It is no secret that many of the top competitors are strong believers in drilling techniques in bjj. One multiple time World BJJ Champion said that he believed 60% of your training time should be spent drilling.
It is great fun to roll and free sparring is one of the most important parts of your jiu-jitsu training. But it is difficult – especially for newer students – to get to some of those positions in sparring, let alone actually successfully pull off the move!
One must walk before they can run and drilling is an excellent way to bridge between first learning a new technique and adding it to your game in live rolling. You can bet that for every top competitor that you see famous for a certain sweep, pass or submission, that they have drilled it literally thousands of times!
read also: Specific Training: A Great Training Method
Here are 5 drilling ideas for you:
Don’t be that bjj guy who has ZERO takedowns and can only jump to guard. Master Carlos Gracie Jr. believes in a complete jiu-jitsu that includes the ability to fight standup and take your opponent to the ground.
The judo training method called “uchkomi” (translated as “winding in”) involves repetitions of stepping in for the entry portion of your takedown technique. You don’t complete the technique and throw each rep, just perform the entry quickly and precisely.
It is the foundation of judo training and hundreds of repetitions of your favourite throw can be practiced as a warm up for your training. Pick your favourite 3 throws and get good at them.
Bruce Lee said it best: “I fear not the man who has practiced 10,000 kicks once, but I fear the man who has practiced one kick 10,000 times.”
2) Solo body movements
This is one of the most common training questions – especially among those students whose schedules do not allow them to attend class as often as they wish. Looking for a way to train even without a partner, one can drill solo movements – hip escapes, bridges, various bjj centred calisthenics, natural natural exercises.
A simple Youtube search will give you dozens of ideas on solo drills.
Some jiu-jitsu students have purchased grappling dummies or CXT (Combat X Trainer) to perform a variety of drills without a partner. If you have a few puzzle mats that you can lay down in your garage, you can get in some repetitions even when it is not possible to get into the academy.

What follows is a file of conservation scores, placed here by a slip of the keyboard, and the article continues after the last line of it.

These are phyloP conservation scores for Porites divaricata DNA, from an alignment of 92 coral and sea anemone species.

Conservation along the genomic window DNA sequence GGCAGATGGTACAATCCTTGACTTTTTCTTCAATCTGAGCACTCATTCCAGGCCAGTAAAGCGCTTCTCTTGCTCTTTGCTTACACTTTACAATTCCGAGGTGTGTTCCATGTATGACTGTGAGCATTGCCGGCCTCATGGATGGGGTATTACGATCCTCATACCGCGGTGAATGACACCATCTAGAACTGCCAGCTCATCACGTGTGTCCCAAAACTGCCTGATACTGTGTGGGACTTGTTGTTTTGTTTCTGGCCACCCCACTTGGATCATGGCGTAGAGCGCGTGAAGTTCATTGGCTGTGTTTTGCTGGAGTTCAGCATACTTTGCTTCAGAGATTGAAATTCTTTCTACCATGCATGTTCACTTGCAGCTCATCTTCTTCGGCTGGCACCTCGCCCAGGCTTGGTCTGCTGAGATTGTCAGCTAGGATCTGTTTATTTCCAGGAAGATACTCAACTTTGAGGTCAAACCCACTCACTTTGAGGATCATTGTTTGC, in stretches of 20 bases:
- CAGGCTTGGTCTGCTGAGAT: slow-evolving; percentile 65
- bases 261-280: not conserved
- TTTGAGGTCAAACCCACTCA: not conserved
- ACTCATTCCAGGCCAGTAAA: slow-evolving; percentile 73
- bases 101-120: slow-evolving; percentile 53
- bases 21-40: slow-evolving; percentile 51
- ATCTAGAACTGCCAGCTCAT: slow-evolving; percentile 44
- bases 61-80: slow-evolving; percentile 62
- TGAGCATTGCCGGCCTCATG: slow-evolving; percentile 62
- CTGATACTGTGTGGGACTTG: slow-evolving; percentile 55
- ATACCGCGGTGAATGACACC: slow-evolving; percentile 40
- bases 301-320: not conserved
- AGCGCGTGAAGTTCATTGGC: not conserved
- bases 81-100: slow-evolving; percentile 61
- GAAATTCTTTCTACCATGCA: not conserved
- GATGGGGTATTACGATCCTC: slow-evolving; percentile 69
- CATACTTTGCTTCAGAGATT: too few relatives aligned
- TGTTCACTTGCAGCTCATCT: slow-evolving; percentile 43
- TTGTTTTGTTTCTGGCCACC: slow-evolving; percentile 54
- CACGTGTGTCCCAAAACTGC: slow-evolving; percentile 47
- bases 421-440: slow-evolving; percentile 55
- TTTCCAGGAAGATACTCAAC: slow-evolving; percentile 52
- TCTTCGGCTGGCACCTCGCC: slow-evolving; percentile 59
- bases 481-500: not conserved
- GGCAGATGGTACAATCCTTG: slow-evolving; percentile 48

One grappling coach said to me “Most of the students know all of the important submissions. The question is: CAN you GET to those positions?”. A window of opportunity to catch a position or submission may exist for the briefest of seconds. Drilling your entry or transition can help you make it as smooth and precise as possible.
The difference between you catching and missing the position might be drilling the technique until it becomes almost automatic.
ex. I wanted to add a back take to my game. From side control, I needed to quickly spin to the opposite side of my opponent to catch their back.
I convinced several training partners to “dummy” for me and I repeated the technique hundreds of reps until my movement became razor sharp.
I was able to start using it in live sparring against purple belts ONLY after first ripping it out through drilling.
I know one famous instructor who has a Month / 500 repetition challenge to students. If they REALLY want to learn how to perform a triangle choke from guard, he tells them to set a goal of performing 500 repetitions of that triangle in a single month.
When asked “Is it better to put my leg like this or like this?” he answered “After 100 repetitions, YOU tell ME!”
You will also condition the specific muscles that you need to execute the technique and be able to perform the movement as efficiently as possible.
* Performing your triangles when you are fatigued will force you to use proper leverage and technique in the absence of strength.
Most often, you ARE tired during a competitive roll and need to use technique when the power and strength are gone.
5) Positional escapes
We all have weak parts to our game. In the first 2 years of training, you need to develop your bottom escapes as that is where you tend to find yourself. Escaping from the bottom nearly always involves a coordinated bridge and shrimp movement. This is not intuitive to most of us and we must drill it until it becomes instinctive.
Here is how to improve your positional escapes
a) Ask yourself “Where do I get stuck most often in rolling?”.
b) Get your professor to suggest a specific escape for this situation
c) Drill it with a partner until it becomes smooth. * Make sure to drill BOTH sides, not only your right. You can not choose which side to defend from!
How do you drill in bjj class?
Credits: Mark Mullen
Gracie Barra Black belt based in Asia